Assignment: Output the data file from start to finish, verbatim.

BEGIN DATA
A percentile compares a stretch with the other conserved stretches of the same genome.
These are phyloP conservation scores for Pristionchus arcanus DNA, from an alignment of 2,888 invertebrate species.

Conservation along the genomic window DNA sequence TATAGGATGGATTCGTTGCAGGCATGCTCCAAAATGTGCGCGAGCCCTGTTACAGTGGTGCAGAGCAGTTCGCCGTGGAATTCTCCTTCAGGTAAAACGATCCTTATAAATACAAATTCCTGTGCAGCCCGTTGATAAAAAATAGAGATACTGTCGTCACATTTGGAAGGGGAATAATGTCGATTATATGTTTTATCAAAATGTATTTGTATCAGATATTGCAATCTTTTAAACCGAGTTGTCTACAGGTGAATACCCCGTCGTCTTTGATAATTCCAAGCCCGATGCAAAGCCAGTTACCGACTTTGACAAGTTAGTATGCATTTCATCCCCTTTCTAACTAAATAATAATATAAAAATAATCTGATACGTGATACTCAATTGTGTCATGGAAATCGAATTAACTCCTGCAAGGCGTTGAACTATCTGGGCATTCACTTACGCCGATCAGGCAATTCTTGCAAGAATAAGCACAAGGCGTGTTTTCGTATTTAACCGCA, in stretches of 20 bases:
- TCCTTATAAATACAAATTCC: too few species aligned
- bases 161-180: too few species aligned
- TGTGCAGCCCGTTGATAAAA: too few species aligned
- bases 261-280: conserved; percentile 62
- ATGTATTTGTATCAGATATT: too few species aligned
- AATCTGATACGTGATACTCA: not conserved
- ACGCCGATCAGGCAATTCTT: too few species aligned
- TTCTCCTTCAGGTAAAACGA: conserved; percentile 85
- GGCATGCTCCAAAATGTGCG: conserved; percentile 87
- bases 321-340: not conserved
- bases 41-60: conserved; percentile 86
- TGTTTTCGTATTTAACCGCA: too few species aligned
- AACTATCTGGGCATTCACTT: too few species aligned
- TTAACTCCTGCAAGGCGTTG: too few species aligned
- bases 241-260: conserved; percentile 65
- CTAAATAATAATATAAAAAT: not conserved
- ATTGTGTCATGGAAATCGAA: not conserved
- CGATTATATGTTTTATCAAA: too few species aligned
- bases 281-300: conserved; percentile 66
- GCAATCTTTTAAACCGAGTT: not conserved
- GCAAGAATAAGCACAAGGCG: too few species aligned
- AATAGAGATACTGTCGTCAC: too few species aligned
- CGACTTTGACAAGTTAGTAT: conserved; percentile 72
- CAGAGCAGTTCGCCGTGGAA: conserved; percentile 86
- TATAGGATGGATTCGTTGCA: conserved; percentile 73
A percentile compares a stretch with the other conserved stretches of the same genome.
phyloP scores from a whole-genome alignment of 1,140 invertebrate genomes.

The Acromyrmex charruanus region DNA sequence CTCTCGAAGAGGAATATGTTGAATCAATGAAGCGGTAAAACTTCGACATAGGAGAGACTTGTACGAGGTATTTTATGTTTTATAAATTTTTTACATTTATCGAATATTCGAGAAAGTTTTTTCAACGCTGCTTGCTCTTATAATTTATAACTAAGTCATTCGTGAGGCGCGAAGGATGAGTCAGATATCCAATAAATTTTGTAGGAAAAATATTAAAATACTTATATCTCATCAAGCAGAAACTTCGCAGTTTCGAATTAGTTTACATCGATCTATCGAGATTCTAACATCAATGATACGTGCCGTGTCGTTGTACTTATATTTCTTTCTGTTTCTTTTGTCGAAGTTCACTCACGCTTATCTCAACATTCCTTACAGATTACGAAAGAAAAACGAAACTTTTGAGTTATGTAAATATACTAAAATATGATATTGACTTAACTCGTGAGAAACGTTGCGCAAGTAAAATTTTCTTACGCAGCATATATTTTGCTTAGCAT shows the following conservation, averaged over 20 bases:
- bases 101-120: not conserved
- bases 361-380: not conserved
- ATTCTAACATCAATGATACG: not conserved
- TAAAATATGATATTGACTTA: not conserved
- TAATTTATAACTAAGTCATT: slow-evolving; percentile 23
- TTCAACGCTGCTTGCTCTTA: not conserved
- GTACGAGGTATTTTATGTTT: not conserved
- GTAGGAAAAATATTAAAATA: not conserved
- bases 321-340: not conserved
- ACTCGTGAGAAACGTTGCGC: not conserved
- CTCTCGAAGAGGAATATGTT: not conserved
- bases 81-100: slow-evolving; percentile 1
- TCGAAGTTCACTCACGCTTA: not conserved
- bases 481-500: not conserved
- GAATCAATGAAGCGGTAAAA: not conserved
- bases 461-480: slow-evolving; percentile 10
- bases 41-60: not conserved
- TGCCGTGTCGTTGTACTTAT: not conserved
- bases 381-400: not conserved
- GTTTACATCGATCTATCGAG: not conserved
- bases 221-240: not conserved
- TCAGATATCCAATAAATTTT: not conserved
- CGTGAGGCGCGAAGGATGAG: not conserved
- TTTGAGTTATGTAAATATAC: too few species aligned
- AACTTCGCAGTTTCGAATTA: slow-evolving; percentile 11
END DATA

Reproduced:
A percentile compares a stretch with the other conserved stretches of the same genome.
These are phyloP conservation scores for Pristionchus arcanus DNA, from an alignment of 2,888 invertebrate species.

Conservation along the genomic window DNA sequence TATAGGATGGATTCGTTGCAGGCATGCTCCAAAATGTGCGCGAGCCCTGTTACAGTGGTGCAGAGCAGTTCGCCGTGGAATTCTCCTTCAGGTAAAACGATCCTTATAAATACAAATTCCTGTGCAGCCCGTTGATAAAAAATAGAGATACTGTCGTCACATTTGGAAGGGGAATAATGTCGATTATATGTTTTATCAAAATGTATTTGTATCAGATATTGCAATCTTTTAAACCGAGTTGTCTACAGGTGAATACCCCGTCGTCTTTGATAATTCCAAGCCCGATGCAAAGCCAGTTACCGACTTTGACAAGTTAGTATGCATTTCATCCCCTTTCTAACTAAATAATAATATAAAAATAATCTGATACGTGATACTCAATTGTGTCATGGAAATCGAATTAACTCCTGCAAGGCGTTGAACTATCTGGGCATTCACTTACGCCGATCAGGCAATTCTTGCAAGAATAAGCACAAGGCGTGTTTTCGTATTTAACCGCA, in stretches of 20 bases:
- TCCTTATAAATACAAATTCC: too few species aligned
- bases 161-180: too few species aligned
- TGTGCAGCCCGTTGATAAAA: too few species aligned
- bases 261-280: conserved; percentile 62
- ATGTATTTGTATCAGATATT: too few species aligned
- AATCTGATACGTGATACTCA: not conserved
- ACGCCGATCAGGCAATTCTT: too few species aligned
- TTCTCCTTCAGGTAAAACGA: conserved; percentile 85
- GGCATGCTCCAAAATGTGCG: conserved; percentile 87
- bases 321-340: not conserved
- bases 41-60: conserved; percentile 86
- TGTTTTCGTATTTAACCGCA: too few species aligned
- AACTATCTGGGCATTCACTT: too few species aligned
- TTAACTCCTGCAAGGCGTTG: too few species aligned
- bases 241-260: conserved; percentile 65
- CTAAATAATAATATAAAAAT: not conserved
- ATTGTGTCATGGAAATCGAA: not conserved
- CGATTATATGTTTTATCAAA: too few species aligned
- bases 281-300: conserved; percentile 66
- GCAATCTTTTAAACCGAGTT: not conserved
- GCAAGAATAAGCACAAGGCG: too few species aligned
- AATAGAGATACTGTCGTCAC: too few species aligned
- CGACTTTGACAAGTTAGTAT: conserved; percentile 72
- CAGAGCAGTTCGCCGTGGAA: conserved; percentile 86
- TATAGGATGGATTCGTTGCA: conserved; percentile 73
A percentile compares a stretch with the other conserved stretches of the same genome.
phyloP scores from a whole-genome alignment of 1,140 invertebrate genomes.

The Acromyrmex charruanus region DNA sequence CTCTCGAAGAGGAATATGTTGAATCAATGAAGCGGTAAAACTTCGACATAGGAGAGACTTGTACGAGGTATTTTATGTTTTATAAATTTTTTACATTTATCGAATATTCGAGAAAGTTTTTTCAACGCTGCTTGCTCTTATAATTTATAACTAAGTCATTCGTGAGGCGCGAAGGATGAGTCAGATATCCAATAAATTTTGTAGGAAAAATATTAAAATACTTATATCTCATCAAGCAGAAACTTCGCAGTTTCGAATTAGTTTACATCGATCTATCGAGATTCTAACATCAATGATACGTGCCGTGTCGTTGTACTTATATTTCTTTCTGTTTCTTTTGTCGAAGTTCACTCACGCTTATCTCAACATTCCTTACAGATTACGAAAGAAAAACGAAACTTTTGAGTTATGTAAATATACTAAAATATGATATTGACTTAACTCGTGAGAAACGTTGCGCAAGTAAAATTTTCTTACGCAGCATATATTTTGCTTAGCAT shows the following conservation, averaged over 20 bases:
- bases 101-120: not conserved
- bases 361-380: not conserved
- ATTCTAACATCAATGATACG: not conserved
- TAAAATATGATATTGACTTA: not conserved
- TAATTTATAACTAAGTCATT: slow-evolving; percentile 23
- TTCAACGCTGCTTGCTCTTA: not conserved
- GTACGAGGTATTTTATGTTT: not conserved
- GTAGGAAAAATATTAAAATA: not conserved
- bases 321-340: not conserved
- ACTCGTGAGAAACGTTGCGC: not conserved
- CTCTCGAAGAGGAATATGTT: not conserved
- bases 81-100: slow-evolving; percentile 1
- TCGAAGTTCACTCACGCTTA: not conserved
- bases 481-500: not conserved
- GAATCAATGAAGCGGTAAAA: not conserved
- bases 461-480: slow-evolving; percentile 10
- bases 41-60: not conserved
- TGCCGTGTCGTTGTACTTAT: not conserved
- bases 381-400: not conserved
- GTTTACATCGATCTATCGAG: not conserved
- bases 221-240: not conserved
- TCAGATATCCAATAAATTTT: not conserved
- CGTGAGGCGCGAAGGATGAG: not conserved
- TTTGAGTTATGTAAATATAC: too few species aligned
- AACTTCGCAGTTTCGAATTA: slow-evolving; percentile 11